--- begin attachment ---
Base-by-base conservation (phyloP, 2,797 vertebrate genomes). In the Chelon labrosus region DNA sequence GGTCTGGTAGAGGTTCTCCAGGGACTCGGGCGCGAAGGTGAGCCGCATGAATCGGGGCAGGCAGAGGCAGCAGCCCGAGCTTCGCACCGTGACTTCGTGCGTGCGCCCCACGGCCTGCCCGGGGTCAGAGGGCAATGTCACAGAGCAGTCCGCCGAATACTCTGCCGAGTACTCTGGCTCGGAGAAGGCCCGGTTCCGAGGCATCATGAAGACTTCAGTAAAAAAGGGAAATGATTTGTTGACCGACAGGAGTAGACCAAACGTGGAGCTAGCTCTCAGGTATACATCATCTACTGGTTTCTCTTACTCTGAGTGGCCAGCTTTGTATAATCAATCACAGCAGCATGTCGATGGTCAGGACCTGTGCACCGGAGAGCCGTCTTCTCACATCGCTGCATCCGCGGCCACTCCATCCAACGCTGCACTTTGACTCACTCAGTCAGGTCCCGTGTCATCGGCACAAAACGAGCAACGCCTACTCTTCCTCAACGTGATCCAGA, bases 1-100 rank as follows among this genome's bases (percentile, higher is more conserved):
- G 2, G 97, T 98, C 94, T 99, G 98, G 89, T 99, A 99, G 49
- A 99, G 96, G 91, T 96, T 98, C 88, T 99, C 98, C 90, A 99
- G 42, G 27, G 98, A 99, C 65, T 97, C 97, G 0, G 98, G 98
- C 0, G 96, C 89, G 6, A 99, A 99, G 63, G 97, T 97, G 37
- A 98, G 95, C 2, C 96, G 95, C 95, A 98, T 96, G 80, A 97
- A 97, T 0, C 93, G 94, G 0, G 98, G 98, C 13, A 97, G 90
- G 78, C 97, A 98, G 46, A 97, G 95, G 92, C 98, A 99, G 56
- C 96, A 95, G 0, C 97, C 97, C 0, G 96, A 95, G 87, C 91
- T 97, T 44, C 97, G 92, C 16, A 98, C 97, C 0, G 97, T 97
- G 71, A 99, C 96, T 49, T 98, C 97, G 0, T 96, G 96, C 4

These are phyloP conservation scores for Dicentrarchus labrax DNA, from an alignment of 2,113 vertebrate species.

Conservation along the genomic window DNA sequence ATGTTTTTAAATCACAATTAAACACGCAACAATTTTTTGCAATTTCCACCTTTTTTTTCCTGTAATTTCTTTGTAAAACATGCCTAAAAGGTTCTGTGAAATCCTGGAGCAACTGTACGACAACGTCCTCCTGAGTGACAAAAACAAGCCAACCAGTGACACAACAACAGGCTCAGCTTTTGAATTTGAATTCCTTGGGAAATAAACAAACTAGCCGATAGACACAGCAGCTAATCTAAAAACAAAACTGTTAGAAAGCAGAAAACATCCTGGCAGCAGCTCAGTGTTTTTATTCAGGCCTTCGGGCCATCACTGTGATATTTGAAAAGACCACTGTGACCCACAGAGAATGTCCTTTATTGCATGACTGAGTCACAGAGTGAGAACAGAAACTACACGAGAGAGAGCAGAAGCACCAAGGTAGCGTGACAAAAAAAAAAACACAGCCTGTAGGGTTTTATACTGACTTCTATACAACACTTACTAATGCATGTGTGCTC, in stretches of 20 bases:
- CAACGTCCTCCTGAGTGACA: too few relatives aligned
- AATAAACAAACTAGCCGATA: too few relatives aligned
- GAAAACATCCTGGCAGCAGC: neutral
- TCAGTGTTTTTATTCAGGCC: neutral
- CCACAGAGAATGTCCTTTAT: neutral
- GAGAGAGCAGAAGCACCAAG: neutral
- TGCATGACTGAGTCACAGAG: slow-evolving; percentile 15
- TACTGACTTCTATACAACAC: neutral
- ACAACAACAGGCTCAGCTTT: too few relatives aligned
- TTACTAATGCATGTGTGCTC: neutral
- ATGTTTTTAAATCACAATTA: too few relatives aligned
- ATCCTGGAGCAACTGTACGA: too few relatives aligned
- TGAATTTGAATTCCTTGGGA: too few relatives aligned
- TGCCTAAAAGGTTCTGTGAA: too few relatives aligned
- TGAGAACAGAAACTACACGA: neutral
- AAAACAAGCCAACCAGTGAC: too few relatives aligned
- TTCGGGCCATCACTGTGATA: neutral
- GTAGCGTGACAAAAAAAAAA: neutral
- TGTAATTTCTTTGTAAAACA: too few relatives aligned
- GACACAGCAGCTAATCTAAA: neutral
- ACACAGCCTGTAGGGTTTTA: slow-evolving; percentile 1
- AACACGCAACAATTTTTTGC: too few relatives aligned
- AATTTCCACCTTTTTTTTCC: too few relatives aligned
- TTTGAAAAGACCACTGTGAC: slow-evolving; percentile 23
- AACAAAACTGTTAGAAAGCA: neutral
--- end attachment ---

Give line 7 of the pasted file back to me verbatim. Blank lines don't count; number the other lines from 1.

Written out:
- A 97, T 0, C 93, G 94, G 0, G 98, G 98, C 13, A 97, G 90